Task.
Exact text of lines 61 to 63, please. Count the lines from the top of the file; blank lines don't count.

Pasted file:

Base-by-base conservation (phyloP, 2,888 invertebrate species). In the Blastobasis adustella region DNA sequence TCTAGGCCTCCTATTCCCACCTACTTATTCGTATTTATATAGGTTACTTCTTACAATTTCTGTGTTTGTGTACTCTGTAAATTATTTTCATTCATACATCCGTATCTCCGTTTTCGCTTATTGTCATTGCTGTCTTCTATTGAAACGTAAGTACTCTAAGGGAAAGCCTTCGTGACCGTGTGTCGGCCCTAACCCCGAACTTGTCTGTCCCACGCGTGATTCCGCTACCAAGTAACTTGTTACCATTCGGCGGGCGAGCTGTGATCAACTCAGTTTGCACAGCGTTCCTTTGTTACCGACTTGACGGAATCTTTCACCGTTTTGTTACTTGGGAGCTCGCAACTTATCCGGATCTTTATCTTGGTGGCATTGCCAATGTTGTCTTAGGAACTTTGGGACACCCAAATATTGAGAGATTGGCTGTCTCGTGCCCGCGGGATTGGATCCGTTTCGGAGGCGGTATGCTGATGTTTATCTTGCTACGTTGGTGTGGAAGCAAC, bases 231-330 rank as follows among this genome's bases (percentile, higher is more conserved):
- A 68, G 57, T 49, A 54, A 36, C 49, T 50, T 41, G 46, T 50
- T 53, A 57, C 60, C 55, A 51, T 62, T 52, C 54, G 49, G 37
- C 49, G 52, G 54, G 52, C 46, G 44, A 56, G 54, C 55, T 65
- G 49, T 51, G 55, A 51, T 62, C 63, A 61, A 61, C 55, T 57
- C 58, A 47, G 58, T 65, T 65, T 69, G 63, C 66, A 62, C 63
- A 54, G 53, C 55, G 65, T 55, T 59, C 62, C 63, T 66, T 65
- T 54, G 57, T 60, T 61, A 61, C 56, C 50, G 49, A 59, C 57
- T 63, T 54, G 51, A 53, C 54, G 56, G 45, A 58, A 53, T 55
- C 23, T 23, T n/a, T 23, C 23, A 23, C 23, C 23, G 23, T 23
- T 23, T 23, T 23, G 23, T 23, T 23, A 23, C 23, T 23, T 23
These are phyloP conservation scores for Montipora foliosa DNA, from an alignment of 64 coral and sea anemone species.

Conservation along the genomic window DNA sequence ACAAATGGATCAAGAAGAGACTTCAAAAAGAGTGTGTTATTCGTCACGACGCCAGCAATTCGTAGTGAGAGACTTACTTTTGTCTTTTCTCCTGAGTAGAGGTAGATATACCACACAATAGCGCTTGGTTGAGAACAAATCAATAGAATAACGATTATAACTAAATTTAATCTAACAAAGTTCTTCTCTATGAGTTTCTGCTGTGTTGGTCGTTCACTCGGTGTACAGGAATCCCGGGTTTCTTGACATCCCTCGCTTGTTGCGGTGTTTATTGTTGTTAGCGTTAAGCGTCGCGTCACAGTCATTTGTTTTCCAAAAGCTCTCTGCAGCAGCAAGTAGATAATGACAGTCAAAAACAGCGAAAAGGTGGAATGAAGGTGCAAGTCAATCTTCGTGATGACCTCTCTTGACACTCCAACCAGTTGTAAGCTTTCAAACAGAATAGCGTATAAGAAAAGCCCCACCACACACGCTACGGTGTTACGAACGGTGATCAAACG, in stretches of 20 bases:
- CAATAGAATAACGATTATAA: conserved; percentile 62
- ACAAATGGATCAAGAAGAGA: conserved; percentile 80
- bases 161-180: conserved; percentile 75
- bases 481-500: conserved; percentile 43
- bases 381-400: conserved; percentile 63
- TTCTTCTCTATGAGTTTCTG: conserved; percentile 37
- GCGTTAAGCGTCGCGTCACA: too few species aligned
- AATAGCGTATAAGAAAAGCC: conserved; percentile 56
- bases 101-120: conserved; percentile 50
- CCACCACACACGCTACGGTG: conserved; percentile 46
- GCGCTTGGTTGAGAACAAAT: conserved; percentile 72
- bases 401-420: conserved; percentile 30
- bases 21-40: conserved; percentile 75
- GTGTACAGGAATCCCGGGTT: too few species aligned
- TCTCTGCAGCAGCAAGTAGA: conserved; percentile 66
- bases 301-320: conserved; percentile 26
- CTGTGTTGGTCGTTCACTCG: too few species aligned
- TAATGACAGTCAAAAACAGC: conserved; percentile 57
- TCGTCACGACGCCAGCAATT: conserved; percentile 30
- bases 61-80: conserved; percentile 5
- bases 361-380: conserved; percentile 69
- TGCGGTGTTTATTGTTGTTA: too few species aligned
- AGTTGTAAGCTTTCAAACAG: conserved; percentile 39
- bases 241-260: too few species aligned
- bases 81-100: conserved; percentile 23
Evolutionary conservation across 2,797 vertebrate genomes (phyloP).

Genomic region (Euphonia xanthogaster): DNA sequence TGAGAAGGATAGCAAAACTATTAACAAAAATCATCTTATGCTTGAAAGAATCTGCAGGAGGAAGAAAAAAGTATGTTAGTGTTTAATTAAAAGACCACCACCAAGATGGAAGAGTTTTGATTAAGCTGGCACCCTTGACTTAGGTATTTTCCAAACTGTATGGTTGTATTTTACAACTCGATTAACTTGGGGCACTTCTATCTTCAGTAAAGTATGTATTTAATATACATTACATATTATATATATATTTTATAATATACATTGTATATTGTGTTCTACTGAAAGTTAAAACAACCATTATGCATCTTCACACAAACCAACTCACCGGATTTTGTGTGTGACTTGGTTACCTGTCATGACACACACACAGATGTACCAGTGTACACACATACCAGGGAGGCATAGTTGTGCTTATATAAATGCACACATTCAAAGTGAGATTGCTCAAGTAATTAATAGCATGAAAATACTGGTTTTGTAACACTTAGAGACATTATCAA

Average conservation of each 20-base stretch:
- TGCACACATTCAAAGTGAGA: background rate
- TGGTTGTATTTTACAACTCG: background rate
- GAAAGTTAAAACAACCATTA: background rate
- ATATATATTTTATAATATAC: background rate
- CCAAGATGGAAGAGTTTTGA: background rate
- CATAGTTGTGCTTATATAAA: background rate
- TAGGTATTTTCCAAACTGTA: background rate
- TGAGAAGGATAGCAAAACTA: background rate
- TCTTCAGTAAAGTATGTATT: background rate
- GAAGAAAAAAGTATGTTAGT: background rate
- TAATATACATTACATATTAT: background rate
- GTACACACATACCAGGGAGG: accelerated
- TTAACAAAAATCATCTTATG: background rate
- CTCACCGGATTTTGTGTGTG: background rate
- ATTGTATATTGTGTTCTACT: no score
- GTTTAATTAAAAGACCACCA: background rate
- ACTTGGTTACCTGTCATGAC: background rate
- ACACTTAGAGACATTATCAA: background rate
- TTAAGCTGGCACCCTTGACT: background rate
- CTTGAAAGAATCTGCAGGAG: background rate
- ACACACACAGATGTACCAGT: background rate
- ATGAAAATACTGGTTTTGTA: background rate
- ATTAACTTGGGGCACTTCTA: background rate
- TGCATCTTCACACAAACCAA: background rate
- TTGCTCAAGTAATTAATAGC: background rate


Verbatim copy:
- CTTGAAAGAATCTGCAGGAG: background rate
- ACACACACAGATGTACCAGT: background rate
- ATGAAAATACTGGTTTTGTA: background rate